Erongo Power Project Iced Indefinitely

THE Namibia Power Corporation will have to go back to the drawing board to find a short-term power solution for the country after its preferred project was rejected.

The Namibian has learned that President Hage Geingob yesterday decided that experts will have to be appointed to aise government on the best solution for the country’s electricity needs, while it awaits the Kudu gas power plant to go into production.

The decision came amid allegations that Electricity Control Board (ECB) chief executive officer Foibe Namene received death threats for allegedly trying to block the project.

Namene denied being threatened and added that the ECB’s role is to point out issues and risks on any project within the confines of the law and that the ECB does not stop projects.

Geingob had to intervene after mines minister Obeth Kandjoze informed him that a section of the NamPower board of directors was undermining him, while the board was also divided and that the power utility’s management also undermined its board.

Kandjoze requested more time and a briefing before the board could award the contract, but the board wanted to ignore his request and award the contract since Cabinet had given its blessings last year.

Monday’s meeting was a follow-up to two meetings held a week ago, one of which was held at State House and the other hosted by the Electricity Control Board (ECB).

At the meetings red flags were raised about the project, especially around the fact that the preferred company Xaris Energy, appear to have changed its terms of reference after NamPower received Cabinet approval to go ahead with the project in November last year.

Attorney general Sacky Shanghala also joined the ECB and Kandjoze in questioning whether the proposed gas-to-power plant was the best option while the country waits for the Kudu gas-to-power plant.

Mines minister Kandjoze could not be reached for comment yesterday, while NamPower chairperson Maria Nakale refused to comment, saying “please obtain information from the person who informed you about the meeting”.

The 250MW project was first estimated to cost N$3 billion.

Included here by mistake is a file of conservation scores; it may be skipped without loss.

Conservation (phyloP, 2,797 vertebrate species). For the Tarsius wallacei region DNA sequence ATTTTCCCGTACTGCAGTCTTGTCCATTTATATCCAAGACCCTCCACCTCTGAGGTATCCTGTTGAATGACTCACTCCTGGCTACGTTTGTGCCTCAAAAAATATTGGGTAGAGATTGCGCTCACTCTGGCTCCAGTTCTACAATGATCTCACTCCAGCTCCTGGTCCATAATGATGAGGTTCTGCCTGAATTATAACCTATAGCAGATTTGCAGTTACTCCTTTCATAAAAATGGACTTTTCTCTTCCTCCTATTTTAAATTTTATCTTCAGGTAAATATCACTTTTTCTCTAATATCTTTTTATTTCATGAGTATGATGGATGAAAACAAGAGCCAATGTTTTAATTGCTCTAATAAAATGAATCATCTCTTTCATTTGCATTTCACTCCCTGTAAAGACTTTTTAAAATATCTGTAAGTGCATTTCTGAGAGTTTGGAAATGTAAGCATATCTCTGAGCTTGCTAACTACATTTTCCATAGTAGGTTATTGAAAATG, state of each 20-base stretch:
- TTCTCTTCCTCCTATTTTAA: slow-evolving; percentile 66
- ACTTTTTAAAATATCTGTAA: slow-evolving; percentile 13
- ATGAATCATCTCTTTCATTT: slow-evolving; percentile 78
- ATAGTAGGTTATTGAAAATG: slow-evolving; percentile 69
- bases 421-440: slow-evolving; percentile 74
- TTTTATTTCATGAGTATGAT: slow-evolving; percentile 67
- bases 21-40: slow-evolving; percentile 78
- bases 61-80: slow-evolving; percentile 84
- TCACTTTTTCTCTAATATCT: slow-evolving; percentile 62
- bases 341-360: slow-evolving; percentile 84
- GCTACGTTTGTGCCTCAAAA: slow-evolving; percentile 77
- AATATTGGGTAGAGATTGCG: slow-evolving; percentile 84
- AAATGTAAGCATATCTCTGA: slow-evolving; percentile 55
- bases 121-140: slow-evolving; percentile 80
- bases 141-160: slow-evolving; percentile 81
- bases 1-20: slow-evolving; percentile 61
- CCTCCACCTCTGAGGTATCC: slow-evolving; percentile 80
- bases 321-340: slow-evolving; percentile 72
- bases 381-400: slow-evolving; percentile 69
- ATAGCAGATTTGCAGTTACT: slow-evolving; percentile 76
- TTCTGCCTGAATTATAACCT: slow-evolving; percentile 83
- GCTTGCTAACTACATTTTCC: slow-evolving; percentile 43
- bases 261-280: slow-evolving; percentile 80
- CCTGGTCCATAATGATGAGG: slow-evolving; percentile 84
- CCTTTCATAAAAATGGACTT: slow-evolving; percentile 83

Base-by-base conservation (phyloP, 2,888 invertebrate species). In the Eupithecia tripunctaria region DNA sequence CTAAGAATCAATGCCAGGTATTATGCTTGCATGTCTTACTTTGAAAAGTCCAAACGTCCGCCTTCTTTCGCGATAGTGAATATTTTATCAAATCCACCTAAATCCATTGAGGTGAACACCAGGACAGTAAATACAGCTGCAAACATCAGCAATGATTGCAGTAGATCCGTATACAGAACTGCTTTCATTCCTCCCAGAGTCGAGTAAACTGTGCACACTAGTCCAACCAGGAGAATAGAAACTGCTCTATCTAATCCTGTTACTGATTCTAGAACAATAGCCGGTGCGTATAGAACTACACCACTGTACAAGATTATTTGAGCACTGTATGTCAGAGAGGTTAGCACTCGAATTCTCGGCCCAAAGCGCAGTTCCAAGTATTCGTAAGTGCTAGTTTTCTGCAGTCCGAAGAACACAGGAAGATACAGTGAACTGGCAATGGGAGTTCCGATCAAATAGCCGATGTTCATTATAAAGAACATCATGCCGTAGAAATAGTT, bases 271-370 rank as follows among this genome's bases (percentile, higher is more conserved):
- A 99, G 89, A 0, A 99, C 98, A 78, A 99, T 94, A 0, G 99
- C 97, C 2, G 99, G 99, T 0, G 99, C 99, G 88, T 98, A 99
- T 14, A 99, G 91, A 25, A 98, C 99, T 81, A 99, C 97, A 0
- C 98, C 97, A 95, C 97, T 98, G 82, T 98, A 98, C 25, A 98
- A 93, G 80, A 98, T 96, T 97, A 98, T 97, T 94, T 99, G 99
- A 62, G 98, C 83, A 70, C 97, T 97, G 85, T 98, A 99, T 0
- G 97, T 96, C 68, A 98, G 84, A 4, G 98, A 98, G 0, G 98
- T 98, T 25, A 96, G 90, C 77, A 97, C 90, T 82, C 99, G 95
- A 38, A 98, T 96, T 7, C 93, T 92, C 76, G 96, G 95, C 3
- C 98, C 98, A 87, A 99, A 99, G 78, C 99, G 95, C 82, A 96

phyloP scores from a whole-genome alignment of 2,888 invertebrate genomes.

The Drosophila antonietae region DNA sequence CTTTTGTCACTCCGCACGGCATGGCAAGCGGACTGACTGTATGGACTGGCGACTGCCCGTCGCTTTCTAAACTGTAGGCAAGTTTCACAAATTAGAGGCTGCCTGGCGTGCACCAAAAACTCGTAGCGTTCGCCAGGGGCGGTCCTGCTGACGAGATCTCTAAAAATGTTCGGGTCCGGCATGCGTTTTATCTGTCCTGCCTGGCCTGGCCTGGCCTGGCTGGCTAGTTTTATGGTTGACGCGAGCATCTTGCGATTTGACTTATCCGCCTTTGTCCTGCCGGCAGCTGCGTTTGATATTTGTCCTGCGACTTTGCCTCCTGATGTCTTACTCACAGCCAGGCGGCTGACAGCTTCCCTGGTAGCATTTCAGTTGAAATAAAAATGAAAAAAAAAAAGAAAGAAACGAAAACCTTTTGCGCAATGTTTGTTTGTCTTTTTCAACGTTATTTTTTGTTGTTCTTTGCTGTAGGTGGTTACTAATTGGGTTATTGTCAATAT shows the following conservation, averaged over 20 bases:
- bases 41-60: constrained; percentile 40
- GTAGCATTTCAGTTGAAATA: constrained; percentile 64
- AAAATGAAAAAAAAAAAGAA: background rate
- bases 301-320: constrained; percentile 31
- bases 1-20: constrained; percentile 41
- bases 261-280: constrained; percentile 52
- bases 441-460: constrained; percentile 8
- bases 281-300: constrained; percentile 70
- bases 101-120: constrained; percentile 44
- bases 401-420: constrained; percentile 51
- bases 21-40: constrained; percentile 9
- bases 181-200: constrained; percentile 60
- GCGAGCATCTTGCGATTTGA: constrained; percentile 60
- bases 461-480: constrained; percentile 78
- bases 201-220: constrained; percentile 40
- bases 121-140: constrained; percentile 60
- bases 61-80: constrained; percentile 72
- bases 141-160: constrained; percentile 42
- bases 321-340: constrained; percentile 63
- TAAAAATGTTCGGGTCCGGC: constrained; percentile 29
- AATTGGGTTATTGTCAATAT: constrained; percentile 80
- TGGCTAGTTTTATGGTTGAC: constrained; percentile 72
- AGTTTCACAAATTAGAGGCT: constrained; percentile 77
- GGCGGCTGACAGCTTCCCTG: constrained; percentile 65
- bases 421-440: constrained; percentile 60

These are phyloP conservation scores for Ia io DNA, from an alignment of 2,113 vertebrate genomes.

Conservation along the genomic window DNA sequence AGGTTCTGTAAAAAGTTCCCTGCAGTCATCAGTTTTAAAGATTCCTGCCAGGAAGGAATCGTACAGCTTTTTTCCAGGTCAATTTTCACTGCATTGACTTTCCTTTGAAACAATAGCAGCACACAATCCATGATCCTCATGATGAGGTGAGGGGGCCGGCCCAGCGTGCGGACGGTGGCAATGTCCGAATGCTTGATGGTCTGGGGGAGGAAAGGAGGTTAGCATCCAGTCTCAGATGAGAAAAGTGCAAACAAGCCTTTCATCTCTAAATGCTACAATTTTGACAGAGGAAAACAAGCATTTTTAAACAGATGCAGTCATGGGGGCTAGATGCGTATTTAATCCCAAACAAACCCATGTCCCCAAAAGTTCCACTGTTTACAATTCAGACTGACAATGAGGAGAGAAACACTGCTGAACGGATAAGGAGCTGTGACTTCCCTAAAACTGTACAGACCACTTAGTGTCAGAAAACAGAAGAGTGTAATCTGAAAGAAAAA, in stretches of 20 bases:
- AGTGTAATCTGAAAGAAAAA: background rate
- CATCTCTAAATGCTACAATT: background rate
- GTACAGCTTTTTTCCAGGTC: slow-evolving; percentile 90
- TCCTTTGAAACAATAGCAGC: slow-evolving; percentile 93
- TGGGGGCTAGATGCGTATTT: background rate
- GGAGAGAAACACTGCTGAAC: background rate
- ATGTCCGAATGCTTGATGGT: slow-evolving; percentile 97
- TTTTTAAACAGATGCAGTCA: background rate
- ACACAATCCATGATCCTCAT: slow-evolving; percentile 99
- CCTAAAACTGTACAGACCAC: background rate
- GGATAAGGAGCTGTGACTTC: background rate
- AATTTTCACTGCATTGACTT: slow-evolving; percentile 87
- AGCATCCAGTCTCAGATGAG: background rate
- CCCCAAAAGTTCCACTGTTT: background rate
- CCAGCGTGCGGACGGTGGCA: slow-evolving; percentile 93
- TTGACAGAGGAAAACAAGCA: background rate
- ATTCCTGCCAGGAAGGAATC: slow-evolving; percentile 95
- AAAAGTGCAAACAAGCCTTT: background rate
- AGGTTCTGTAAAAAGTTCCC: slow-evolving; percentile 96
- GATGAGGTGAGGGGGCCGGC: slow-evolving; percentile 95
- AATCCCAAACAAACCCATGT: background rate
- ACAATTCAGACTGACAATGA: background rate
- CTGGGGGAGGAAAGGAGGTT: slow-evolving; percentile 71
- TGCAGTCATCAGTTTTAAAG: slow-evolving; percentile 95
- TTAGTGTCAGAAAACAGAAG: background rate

However, sources said the cost has now escalated to N$7,6 billion with the electricity supply set at 400MW.

The project made headlines last year, after The Namibian reported that Nakale had a conflict of interest since one of the key players for Xaris Energy, Bonnie Paulino, is a colleague and close friend. Both denied the allegations, stating that they were merely colleagues at the Namibia Financial Institutions Supervisory Authority (Namfisa).

Afterwards, media reports surfaced indicating that Xaris Energy was owned by trusts representing the interest of Paulino’s family as well as that of Swapo secretary general Nangolo Mbumba. Vice president Nickey Iyambo is also listed as a trustee in one of the trusts with Mbumba.

Last week, Iyambo was quoted as saying he cut ties with Xaris Energy because of his promotion to vice President.

It is also because of the project that NamPower’s company secretary Susan Mavulu was suspended, allegedly for leaking information to the media.

The suspension was not sanctioned by the board and sources said that NamPower managing director Paulinus Shilamba could not explain to the board why Mavulu has not been charged or what the charges against her are.

The Namibian has reported that Shilamba and chairperson Nakale unilaterally decided to suspend Mavulu. Nakale has distanced herself from the suspension and demanded a public apology.

Source : The Namibian